Wednesday, August 11, 2010

"I'm Here to Game"

Last Thursday I attended two seminars about women and gaming at Gen Con. The seminars at Gen Con were really one of the best aspects of being there. I don't often get to sit in with a group of people who know games and discuss issues inherent to the culture and,or process of gaming.

Girls Just Want to Get Their Game On

The panel for this seminar included women with a wide range of gaming experience. There was a panel member who works for Wizards of the Coast, a woman from Game Salute, All Games Considered, Married Gamers, and Geek's Dream Girl. They recorded the panel for Game Salute and handled the session as an open Q&A.

From this panel I learned that there's a trend for librarians to run RP's for kids. That's pretty exciting news for me. We heard stories ranging from playing Magic in the back of chemistry class to women feeling free to be ultra-violent in games to reduce stress in life. One interesting story came from a woman who played a female character back in the early days of D&D. During a session the DM brought out a male NPC who was from a culture that controlled women. From then on while this NPC was present her character was not allowed to look at him. Those are all the details I know, but wow, there is a lot to unpack with a story like that.

One last tidbit. I was excited to hear that the man sitting in front of me had written his dissertation on women, sexism and gaming.

Best Quote of the Seminar: "I'm here to Game".

Women in Gaming

I had to hurry to get to the next panel and was glad to see some friends had arrived as well. This panel again included women with a wide range of gaming experience. There was someone from Gaming Angels present, a PhD student, and several other professionals. My notes on this panel are a little patchier because we got there late enough that we had to sit in the back of a huge room and I couldn't always hear what was going on. (My hearing issue, not the fault of the staff).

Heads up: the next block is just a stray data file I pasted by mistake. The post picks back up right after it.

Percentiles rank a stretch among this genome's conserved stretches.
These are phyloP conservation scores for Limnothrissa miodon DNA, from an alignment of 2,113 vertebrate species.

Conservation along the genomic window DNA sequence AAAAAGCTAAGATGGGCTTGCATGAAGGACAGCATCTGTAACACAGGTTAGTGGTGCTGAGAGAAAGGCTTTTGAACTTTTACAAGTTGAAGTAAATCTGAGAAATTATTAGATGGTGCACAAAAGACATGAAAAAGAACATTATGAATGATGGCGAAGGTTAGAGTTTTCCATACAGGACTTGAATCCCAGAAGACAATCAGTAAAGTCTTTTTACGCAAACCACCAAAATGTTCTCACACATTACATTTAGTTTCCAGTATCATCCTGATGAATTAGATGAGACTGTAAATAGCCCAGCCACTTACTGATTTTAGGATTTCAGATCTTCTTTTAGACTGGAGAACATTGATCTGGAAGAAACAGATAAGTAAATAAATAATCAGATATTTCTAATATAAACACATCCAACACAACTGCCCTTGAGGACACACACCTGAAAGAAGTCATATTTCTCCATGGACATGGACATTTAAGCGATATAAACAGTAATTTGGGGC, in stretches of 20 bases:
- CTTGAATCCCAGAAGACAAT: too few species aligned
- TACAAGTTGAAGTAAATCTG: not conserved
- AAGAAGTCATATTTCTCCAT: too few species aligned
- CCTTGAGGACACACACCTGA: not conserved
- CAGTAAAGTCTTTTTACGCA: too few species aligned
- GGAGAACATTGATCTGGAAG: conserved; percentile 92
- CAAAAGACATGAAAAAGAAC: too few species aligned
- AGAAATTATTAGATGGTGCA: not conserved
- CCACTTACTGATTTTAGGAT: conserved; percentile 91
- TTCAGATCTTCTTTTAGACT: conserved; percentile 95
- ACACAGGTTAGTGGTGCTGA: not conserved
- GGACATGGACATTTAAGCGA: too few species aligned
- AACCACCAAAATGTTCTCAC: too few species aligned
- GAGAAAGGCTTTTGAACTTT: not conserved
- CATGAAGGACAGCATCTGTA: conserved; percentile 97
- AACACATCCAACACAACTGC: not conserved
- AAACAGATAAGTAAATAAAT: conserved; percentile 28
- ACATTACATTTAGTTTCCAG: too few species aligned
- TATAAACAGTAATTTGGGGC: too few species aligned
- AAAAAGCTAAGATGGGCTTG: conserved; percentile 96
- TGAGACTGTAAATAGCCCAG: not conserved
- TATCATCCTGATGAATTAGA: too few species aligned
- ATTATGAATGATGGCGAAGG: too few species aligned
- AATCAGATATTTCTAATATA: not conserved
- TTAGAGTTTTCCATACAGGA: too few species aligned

This panel covered everything from gender issues in cross-play during LARPS to defining the hard core nature of those who play casual games.

Something that came up again and again was women being demanded to prove themselves both as competent gamers and even as women. Why do women have the burden of having to prove themselves to be as good or better at things? What makes men the default? These gender issues are not unique to games, but are prevalent in American culture.

Many women reported that Geek Culture was more accepting of people who are different than wider American culture. I was delighted to hear one panelist compare it to the Metal community. When I got into the metal scene I found the people to be the nicest people I had ever been around. Geek culture can be the same way.

This panel also discussed the phenomena of industries that look for gamers. One of the panelists had secured her position because of her experience with online gaming. The issues of management and technical skill that gaming takes can translate in the right industry to valuable skills as an employee.

Ultimately we seemed to agree that everyone had stereotypes that they needed to confront. I heard several women critiquing the appearance of other women and wondering how to relate to them. This is a hard issue. Hopefully, the internet and events like Gen Con are helping women connect with others. I argue that the internet is our greatest cultural potential for furthering true equality.


I hope panels like these happen again next year. It was eye-opening to hear from other people and get a variety of experiences and opinions discussed.

1 comment:

  1. I am excited that there are more panels involving women at GenCon too. It felt like geek girls made an impression at SDCC, and I want that to spread.

    Thanks for the report! :D